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Saturday, June 12, 2021

James McMurtry, The Wallflowers, MBG, Modest Mouse, Gary Numan drop into the New Music bin


James McMurtry: Canola Fields


We're longtime fans of this Texas singer-songwriter and are happy to hear a new album is on its way. Horses and Hounds is his first LP in seven years and his debut on New West Records. Rolling Stone calls McMurtry a "hyper-literate" writer whose "lyrics are rich in detail." This song opens with a drive through Southern Alberta, where the color of the fields of canola trigger a memory: "about the same chartreuse as that ’69 Bug you used to drive around San Jose.” He sings of reconnecting with that person later in life: "Cashing in on a 30-year crush / You can't be young and do that."

The Wallflowers: Who's That Man Walking 'Round My Garden


The latest single to pop out ahead of the Exit Wounds LP due next month builds on a time-worn theme: man comes home from work and finds a strange car in the driveway / strange shoes under the bed / strange man in the kitchen. In this case, Jakob Dylan says the garden "is whatever you hold dear and find worthy of protecting. Might be a woman, could be your future, may be your peace of mind. Keep out of mine and I’ll keep out of yours.” Spin says "the timeless Americana rock sound the band is known for fuses with a little extra guitar-driven funkiness" on this track.

MBG: Go O.U.T.


Expressing the feelings of many, Toronto songwriter and multi-instrumentalist Leena Rodriguez sings of being "cooped up, locked down in a bungalow" for months and wanting to get back out in the world - but still nervous about being around "the people that live without fear." Get Some Magazine calls this single "a perfect slice of post-pandemic punk ... infectious, and kind of pummeling, with some wondrously distorted guitars, lockstep drums, and MBG’s unique scream that turns into a genuine roar at one point."

Modest Mouse: Leave a Light On


The second single to land in our New Music bin ahead of The Golden Casket "feels woozy and borderline psychedelic at the edges," writes Rolling Stone, "but it’s anchored by a big indie rock sing-along hook: “We’re leaving, we’re leaving, we’re leaving / We’ll be home soon.”

Gary Numan: Saints and Liars


The veteran of late-70s-early-80s New Wave recently released his 18th LP, Intruder. It's a concept album that "looks at climate change from the planet’s point of view," Numan explains. "If Earth could speak, and feel things the way we do, what would it say?" The music is much darker and heavier than in Numan's early works (e.g. "Cars") and would mix well with Muse at its most foreboding.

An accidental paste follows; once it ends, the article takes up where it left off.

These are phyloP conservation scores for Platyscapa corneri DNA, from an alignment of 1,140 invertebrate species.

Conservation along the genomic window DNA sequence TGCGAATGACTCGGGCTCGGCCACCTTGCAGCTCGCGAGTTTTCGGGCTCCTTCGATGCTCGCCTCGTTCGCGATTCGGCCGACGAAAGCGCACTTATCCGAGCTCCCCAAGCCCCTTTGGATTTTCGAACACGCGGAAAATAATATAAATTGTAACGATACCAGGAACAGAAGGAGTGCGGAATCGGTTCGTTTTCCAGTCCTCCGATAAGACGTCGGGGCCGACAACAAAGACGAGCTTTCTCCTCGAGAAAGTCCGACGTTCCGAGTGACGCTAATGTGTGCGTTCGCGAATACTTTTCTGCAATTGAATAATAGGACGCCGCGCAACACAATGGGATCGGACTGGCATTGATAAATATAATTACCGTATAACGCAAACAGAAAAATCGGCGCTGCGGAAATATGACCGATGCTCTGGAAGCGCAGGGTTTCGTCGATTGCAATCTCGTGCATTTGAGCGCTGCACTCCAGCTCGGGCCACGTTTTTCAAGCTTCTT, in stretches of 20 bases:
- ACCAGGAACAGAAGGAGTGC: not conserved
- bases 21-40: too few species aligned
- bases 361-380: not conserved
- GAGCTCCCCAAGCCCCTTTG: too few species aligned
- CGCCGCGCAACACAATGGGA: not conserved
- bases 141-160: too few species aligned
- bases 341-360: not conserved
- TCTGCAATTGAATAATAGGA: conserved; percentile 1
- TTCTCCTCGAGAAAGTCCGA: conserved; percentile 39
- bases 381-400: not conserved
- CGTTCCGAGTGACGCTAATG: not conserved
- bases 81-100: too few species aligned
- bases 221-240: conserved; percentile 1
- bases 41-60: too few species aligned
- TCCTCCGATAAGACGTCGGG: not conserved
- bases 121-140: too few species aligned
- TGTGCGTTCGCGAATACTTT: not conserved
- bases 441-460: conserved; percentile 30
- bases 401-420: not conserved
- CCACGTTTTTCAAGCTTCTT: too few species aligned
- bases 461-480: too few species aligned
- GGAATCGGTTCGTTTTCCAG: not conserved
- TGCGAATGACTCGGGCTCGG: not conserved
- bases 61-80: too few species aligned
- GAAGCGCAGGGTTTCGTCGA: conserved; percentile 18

Saturday, June 5, 2021

Shemekia Copeland & Kenny Wayne Shepherd + Wolf Alice + Michigan Rattlers + Liz Phair + Crowded House = this week's New Music Picks


Shemekia Copeland & Kenny Wayne Shepherd: Hit 'Em Back


Contemporary blues singer Copeland asked lyricist John Hahn for a song to address anger and division in the blues community. "You can say ‘this is the blues and that isn’t’ - and I’ve been guilty of that, too, but as I’ve grown, I’ve seen it encompasses everything from rock and folk to you name it. Blues is the root of American music." The refrain - "Let ‘em scream and yell / Push and shove / You gotta hit ‘em back with love" - certainly also applies to society at large. Copeland recruited guitarist Shepherd to write the music and join her on the record. Within days they were in a Nashville studio putting it together with pedal-steel master Robert Randolph and drummer Tony Coleman. All proceeds will be donated to the non-profit Music Maker Relief Foundation.

Wolf Alice: Smile


The UK band's third album has drawn reviews bordering on the ecstatic. Paste Magazine writes that Blue Weekend "finds Wolf Alice at the top of their game, with each track memorable and each idea fresh and unique." NME calls it "a stone-cold masterpiece full of confidence and magic," and says of this track: "Over crunching riffs [vocalist Ellie Roswell] shoots down the world’s attempts to put her in a box and tell her how she should be." She does so mostly in a flat, talk-singing manner, in sharp contrast to her soaring vocals on the track we featured previously, "The Last Man on Earth."

Michigan Rattlers: That Kind of Life


New to our ears is this band from - well, the name tells you that. Graham Young and Adam Reed started playing together as an acoustic duo, with plans to evolve into a rock band. They've done that with the additions of keyboardist Christian Wilder and drummer Tony Audia. Their second album, That Kind of Life, is their first as a full band. Young told American Songwriter the title track is "about having this idea of what your life will be, what will happen. And how that doesn’t happen, it rarely works out. So then it’s like, how do you adjust and move forward? This is something we’ve all had to figure out this year. No one got out unscathed.”

Liz Phair: The Game


On her new album Soberish, Phair reunites with Brad Wood, the producer of Exile in Guyville, Whip-Smart and Whitechocolatespaceegg. She told Stereogum she considers this her first proper studio album since the last of those three came out in 1988, with everything since being a series of detours. We previously featured the single "Spanish Doors," and this is another song about a relationship on the skids: "Everytime I think we're solid / You change the game."

Crowded House: Love Isn't Hard At All


Neil Finn puts the band back together, more or less, on its first album in 11 years, Dreamers Are Waiting. He's joined by co-founder Nick Seymour on bass and original producer Mitchell Froom on keys - plus Finn's sons, Liam (guitar) and Elroy (drums). Glide Magazine calls the result a "solid collection of jangle pop," adding, "that core sound, anchored in deep harmonies and strong pop hooks [is] still there." This track is a multi-generational co-write, by Neil and Elroy.